CHARLOTTE, N.C. -- The owner of Ballantyne Village has restructured its mortgage debt after nearly losing the property to foreclosure, the company announced Wednesday.
BV Retail, which owns the south Charlotte mixed-use shopping center, refinanced its loan, "resulting in the availability of funds for new leases," the company said in a statement.
Ballantyne Village, a 175,000- square-foot development that includes boutiques, restaurants and office space, opened in 2006.
The shopping center had been scheduled to be auctioned off at the Mecklenburg County courthouse in July after lenders started foreclosure proceedings saying the owner, which owed $31.5 million on the loan, had failed to make timely payments.
Bob Bruner, principal with BV Retail, said last year that he wasn't worried. He said that the battered economy and credit crunch had made refinancing difficult, but that the center had "substantial" cash flow.
On Wednesday, Bruner said in a statement that he was "very excited about the recent mortgage restructuring. This step allows Ballantyne Village to continue building upon the unique nature of the shopping center...."
He said the new loan is financed through a commercial mortgage-backed security and that the loan is being serviced by Bank of America.
Bruner also said he will retain 100 percent ownership and control of Ballantyne Village.
UNC Charlotte real estate professor Steve Ott said lenders typically work with commercial property owners when they see potential, such as positive momentum related to leases - and when they'd prefer that the current owner retain control of the property.
"They really are loath to take a property back and get into the business of selling it or managing it," he said. "That property must be at a point where the lender thinks the property has potential and the owner has the ability to bring forth that potential."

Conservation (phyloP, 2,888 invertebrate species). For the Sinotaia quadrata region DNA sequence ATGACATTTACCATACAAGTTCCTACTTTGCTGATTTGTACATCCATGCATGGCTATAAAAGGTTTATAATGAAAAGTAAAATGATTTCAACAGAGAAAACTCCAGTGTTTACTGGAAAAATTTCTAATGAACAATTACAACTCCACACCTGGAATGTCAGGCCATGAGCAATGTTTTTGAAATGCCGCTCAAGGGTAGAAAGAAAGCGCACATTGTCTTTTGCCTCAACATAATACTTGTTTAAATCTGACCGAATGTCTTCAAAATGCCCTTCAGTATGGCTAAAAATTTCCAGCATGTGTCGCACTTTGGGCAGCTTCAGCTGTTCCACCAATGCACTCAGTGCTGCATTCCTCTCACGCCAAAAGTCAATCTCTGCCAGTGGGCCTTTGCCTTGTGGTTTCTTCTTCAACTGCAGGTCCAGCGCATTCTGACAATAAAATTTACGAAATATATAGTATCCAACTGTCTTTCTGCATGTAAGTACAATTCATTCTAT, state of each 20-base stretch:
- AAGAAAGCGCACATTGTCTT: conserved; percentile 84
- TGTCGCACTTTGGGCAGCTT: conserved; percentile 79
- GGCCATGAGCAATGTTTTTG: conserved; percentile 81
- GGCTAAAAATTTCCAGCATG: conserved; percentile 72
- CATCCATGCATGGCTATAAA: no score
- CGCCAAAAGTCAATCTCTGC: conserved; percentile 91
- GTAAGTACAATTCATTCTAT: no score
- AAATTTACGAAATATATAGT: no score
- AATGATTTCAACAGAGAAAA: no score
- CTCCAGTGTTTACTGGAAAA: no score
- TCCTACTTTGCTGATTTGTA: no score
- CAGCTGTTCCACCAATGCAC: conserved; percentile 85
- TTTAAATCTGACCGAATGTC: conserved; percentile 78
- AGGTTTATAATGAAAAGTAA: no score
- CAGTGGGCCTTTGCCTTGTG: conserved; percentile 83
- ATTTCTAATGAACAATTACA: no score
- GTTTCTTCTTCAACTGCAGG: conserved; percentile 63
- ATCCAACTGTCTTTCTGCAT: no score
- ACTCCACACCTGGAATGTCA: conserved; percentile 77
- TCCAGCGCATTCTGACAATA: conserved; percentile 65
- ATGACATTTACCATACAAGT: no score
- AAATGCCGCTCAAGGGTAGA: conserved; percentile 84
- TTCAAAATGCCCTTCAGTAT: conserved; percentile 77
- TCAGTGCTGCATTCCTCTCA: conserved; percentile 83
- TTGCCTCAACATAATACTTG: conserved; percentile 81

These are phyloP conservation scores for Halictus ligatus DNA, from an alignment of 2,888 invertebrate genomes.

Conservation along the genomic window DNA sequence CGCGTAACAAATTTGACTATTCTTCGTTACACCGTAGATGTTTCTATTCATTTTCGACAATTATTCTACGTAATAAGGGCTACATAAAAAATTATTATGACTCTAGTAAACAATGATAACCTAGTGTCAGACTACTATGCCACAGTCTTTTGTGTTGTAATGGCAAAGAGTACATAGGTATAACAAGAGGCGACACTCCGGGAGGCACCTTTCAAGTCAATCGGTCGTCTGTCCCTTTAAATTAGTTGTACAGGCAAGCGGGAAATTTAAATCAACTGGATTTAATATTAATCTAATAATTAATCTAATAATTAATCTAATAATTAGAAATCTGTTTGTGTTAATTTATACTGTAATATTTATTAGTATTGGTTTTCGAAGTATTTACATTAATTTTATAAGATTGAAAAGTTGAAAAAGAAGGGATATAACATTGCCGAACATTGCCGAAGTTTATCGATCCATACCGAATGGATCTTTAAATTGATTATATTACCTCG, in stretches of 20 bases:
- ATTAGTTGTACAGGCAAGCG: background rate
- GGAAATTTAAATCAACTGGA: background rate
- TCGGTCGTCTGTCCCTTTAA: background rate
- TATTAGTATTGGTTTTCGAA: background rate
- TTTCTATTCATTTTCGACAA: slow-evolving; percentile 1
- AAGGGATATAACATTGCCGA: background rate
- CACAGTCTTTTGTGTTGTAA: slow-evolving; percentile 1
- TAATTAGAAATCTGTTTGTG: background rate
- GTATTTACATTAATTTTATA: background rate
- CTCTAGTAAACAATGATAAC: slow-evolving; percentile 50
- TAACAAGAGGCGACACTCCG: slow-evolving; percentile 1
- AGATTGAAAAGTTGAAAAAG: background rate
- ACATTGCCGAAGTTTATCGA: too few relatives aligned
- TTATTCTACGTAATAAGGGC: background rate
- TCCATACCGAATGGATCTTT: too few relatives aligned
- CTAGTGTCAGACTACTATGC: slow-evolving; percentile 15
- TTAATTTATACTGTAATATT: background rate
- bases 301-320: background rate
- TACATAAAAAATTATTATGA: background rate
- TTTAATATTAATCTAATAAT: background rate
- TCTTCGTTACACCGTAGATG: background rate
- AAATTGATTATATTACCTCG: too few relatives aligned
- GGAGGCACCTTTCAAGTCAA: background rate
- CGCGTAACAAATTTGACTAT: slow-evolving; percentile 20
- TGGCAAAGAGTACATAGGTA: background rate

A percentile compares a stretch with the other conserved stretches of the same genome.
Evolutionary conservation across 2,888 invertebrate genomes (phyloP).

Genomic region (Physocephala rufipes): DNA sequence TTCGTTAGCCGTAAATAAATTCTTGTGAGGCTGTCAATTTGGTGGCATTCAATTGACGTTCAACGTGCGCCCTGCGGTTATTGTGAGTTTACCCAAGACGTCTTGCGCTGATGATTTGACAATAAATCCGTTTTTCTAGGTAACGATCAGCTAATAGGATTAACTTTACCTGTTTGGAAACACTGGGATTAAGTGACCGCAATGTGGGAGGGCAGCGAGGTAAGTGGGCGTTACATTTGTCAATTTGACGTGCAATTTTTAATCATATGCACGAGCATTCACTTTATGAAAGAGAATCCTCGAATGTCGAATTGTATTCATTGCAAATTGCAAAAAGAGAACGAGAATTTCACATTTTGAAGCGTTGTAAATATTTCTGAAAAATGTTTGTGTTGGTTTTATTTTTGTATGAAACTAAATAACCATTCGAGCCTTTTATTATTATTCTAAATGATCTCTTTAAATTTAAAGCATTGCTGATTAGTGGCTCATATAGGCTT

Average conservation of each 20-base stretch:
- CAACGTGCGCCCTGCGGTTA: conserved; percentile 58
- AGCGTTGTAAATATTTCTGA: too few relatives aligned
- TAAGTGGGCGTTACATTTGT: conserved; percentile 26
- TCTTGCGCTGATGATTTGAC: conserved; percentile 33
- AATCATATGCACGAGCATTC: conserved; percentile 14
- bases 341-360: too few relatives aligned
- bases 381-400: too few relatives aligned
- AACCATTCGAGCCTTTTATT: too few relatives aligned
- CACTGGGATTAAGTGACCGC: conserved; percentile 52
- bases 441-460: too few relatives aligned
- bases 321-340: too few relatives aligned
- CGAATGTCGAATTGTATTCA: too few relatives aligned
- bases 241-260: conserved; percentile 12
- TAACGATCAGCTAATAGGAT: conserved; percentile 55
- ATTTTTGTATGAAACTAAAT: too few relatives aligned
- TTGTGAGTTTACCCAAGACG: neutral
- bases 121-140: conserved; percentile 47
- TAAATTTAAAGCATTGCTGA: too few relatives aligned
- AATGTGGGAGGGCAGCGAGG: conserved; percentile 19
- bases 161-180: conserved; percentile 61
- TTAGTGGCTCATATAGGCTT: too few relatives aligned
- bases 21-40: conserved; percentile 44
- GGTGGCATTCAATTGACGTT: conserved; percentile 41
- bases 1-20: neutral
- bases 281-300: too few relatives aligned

Located at a key intersection near the heart of Ballantyne, the shopping center had been struggling with falling rents, according to Trepp, a New York commercial real estate data and analytics firm.
As of March 2010, the village reported occupancy had fallen to 50 percent, according to Trepp.
BV Retail took out a $50 million interest-only loan from Bank of America in 2006, when the residential and commercial real estate markets were near their peaks. The loan, which originally matured in 2008, had three 12-month extensions. The loan, now held by other financial groups, was extended for the second time last year.
BV Retail stopped paying on its loan in spring 2009, according to Bloomberg data.
The shopping center opened with 140,000 square feet of boutique retail and 25,000 square feet of office space. But plans for a hotel, offices and a condo tower were shelved when the economy faltered, eliminating the "captured audience" developers had been counting on to boost sales.
Commercial loans are underwritten based on what a lender thinks a borrower will earn in income, such as rent from tenants or a percentage of sales. An increasing number of commercial properties nationwide have fallen behind on mortgage payments.
Expectations were high for Ballantyne Village, which appraised at $71.2 million in 2006 and reported an occupancy rate of 75 percent, according to Trepp and Bloomberg data.
Housing sales nationwide were slumping, coming off five years of record growth. But businesses and consumers were still spending and the economy was continuing to expand.
When the economy turned, retailers asked for rent concessions. The shopping center was able to improve vacancy rates in 2008, but only by offering cheaper rent, according to Trepp.
Tenants struggled as the financial industry consolidated and laid off workers. One of the most affluent ZIP codes in the Charlotte area, Ballantyne is home to many bankers and others who work in finance.
The shopping center lost a major anchor, Table Restaurant, when it closed in 2008 after being open for just two years. With most entrees priced above $30, Table was known as a destination restaurant for special occasions.
By December 2009, Ballantyne Village had shed more than $40 million of its 2006 value and was thought to be worth around $31 million, according to Trepp.